Passing, shot in velvety black and white, uses a boxy traditional aspect ratio to make its story feel even more suffocating. Jockey’s golden-hour cinematography and chiaroscuro lighting give its tale an elegiac grandeur. But the acting truly elevates both films. Tessa Thompson’s upper-class Black housewife is a model of brittle decorum, while Ruth Negga’s best friend, hiding her racial identity from the rich racist white man she married, exudes a blithe joi de vivre that belies an ocean of anguish. Jockey has a trio of performances that elevate the film to high tragedy: Clifton Collins, Jr. breaks away from the pack with his majestically understated pathos, a middle-aged rider riddled with regrets, with vital support from Molly Parker as a sympatico but pragmatic horse owner and Moises Arias as the eager, admiring son he never had.
A spoonful of treacle
Why all the grim faces? Easy charms made a handful of movies irresistibly sweet and predictably heartwarming. CODA, the jaunty emotional bullseye that stands for Child of Deaf Adults, is the YOLO of hearing-impaired coming-of-age dramedies. The hoary “But I want to sing!” plot-point chestnut gets a twist, as honey-voiced teenage daughter Ruby (Emilia Jones) tussles with the parents-just-don’t-understand trope—because her songs literally fall on deaf ears. Add in a subplot about her family being a multi-generational fishing clan in Gloucester, with Ruby as the lifeline intermediary between their silent world and the town, and you get the makings of a classic “choose your life” crossroads. It’s obvious, it’s effective, and it goes down easy with dollops of feelgood positivity.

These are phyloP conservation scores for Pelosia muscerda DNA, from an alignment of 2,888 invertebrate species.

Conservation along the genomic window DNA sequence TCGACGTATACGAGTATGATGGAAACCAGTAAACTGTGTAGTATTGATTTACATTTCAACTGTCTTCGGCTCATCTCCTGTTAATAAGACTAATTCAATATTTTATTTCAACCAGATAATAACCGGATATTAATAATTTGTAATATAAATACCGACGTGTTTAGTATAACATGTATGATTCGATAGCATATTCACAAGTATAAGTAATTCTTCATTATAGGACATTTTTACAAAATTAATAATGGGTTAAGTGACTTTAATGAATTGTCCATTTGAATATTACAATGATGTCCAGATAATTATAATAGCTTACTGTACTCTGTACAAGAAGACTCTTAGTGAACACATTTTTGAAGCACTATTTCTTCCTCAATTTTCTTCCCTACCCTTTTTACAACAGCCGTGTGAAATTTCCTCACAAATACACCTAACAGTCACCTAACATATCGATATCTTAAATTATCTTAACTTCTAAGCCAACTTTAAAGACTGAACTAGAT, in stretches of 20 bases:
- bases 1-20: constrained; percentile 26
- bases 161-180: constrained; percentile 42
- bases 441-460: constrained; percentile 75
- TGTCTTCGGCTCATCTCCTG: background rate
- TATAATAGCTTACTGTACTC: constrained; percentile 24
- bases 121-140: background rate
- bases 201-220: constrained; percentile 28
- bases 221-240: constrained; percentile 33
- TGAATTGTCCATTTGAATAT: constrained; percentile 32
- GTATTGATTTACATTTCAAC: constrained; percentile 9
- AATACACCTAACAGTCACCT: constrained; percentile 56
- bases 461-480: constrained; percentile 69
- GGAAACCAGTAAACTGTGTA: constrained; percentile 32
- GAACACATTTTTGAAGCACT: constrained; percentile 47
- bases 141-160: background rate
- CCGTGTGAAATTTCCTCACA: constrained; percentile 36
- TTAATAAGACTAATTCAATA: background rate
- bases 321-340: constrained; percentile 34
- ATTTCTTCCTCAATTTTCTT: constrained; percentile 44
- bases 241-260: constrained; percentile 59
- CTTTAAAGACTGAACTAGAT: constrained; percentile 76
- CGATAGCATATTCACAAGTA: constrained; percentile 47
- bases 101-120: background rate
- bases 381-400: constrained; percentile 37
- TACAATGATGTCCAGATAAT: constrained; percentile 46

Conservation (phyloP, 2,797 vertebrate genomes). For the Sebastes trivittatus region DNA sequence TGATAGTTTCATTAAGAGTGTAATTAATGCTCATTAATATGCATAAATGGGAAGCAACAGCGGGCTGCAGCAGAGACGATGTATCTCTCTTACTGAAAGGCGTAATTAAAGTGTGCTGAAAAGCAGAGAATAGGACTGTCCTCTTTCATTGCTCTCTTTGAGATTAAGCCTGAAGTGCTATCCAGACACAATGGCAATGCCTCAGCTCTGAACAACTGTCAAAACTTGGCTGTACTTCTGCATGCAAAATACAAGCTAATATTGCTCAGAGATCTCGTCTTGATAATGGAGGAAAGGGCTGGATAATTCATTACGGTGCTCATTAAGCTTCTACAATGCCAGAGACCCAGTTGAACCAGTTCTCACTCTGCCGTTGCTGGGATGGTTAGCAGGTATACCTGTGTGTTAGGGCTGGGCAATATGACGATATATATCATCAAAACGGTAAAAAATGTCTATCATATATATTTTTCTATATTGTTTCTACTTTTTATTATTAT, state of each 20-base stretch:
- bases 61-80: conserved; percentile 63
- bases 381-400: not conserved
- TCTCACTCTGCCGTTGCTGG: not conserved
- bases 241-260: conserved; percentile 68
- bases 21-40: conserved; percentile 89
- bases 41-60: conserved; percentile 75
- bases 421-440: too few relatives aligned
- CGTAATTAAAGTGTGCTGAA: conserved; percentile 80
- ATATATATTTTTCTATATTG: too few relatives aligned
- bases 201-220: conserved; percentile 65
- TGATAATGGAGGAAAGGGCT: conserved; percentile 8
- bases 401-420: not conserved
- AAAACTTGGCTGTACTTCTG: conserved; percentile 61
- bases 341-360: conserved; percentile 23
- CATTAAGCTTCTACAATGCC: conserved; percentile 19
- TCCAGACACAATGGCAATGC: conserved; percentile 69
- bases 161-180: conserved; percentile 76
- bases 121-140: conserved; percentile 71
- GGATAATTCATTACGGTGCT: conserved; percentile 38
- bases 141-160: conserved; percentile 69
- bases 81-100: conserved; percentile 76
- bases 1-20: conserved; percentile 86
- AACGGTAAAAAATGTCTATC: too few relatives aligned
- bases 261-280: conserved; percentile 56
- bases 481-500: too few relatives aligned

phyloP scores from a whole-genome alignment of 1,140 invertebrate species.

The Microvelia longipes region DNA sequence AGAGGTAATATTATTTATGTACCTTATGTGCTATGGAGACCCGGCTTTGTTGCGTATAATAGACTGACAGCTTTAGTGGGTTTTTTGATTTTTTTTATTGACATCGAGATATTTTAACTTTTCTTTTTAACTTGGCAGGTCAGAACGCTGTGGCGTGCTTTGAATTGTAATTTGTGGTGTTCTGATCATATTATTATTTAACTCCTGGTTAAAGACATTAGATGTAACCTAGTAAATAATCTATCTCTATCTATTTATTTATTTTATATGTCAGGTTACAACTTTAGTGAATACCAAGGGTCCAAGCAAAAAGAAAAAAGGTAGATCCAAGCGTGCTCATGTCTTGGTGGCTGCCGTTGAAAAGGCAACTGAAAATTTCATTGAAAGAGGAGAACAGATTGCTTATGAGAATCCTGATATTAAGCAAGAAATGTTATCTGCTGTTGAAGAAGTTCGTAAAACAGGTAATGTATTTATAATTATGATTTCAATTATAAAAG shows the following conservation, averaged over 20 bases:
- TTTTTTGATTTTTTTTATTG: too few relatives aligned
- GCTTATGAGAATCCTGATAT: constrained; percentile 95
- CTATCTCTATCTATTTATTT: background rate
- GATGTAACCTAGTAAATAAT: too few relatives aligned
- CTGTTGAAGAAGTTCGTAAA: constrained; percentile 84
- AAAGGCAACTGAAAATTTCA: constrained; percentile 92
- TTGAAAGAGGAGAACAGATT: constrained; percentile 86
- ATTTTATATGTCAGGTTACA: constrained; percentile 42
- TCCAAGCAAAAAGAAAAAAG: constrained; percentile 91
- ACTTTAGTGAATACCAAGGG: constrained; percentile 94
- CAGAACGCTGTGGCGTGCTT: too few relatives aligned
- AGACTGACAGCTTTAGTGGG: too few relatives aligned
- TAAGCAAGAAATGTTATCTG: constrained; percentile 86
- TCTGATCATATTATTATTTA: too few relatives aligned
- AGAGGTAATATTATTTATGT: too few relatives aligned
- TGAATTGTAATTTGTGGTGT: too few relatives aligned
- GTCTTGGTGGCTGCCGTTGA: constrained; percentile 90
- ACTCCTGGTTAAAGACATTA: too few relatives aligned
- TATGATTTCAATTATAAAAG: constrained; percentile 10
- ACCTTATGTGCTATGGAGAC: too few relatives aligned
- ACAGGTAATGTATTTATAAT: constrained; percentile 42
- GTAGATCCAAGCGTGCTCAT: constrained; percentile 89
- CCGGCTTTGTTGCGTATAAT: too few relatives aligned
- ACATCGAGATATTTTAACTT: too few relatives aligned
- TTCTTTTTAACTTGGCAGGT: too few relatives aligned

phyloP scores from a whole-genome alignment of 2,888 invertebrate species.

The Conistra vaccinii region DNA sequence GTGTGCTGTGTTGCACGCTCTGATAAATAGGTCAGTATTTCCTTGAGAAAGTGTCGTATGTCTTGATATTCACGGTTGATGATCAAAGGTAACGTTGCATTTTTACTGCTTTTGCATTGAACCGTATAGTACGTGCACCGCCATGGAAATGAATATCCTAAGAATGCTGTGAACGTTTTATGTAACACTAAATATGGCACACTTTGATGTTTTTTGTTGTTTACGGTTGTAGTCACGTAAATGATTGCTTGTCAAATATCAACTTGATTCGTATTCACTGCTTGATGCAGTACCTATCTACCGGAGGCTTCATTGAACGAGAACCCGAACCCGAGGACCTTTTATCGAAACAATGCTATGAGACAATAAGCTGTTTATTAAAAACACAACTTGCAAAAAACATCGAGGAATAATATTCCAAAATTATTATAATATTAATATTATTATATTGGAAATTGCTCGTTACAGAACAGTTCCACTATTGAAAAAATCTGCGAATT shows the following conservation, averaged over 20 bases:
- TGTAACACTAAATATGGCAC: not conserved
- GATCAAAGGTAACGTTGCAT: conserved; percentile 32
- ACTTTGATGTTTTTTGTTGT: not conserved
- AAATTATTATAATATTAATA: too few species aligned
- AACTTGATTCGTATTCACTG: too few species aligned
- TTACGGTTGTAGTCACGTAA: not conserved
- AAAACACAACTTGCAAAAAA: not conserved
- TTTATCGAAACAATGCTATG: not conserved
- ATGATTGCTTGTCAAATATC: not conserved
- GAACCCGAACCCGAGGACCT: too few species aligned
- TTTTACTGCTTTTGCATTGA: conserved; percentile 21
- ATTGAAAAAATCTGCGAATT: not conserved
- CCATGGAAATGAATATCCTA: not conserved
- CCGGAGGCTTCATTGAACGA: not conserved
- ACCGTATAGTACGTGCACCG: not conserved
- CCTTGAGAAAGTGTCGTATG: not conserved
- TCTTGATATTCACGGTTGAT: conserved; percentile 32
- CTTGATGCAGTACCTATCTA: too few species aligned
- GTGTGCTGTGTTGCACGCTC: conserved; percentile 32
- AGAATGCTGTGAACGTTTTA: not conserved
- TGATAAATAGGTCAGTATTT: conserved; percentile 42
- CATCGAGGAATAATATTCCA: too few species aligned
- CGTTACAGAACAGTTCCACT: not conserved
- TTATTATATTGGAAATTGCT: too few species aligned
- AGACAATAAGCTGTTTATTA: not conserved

Together Together, meanwhile, turns a surrogate pregnancy arrangement into a meet-cute between middle-aged app developer Ed Helms and diffident anti-romantic twentysomething Patti Harrison. She agrees to have his baby for the money, he’s stunned that she doesn’t seem to give a hoot. And over the course of nine months, the two lonelyhearts make each other a better person. It’s an obvious arc, but Helms and Harrison exude some disarming sugar-and-spice chemistry. His wide-eyed enthusiasm masks a battered but durable optimism for life, while her eye-roll whateverism is the classic defense against a world that already rejected her.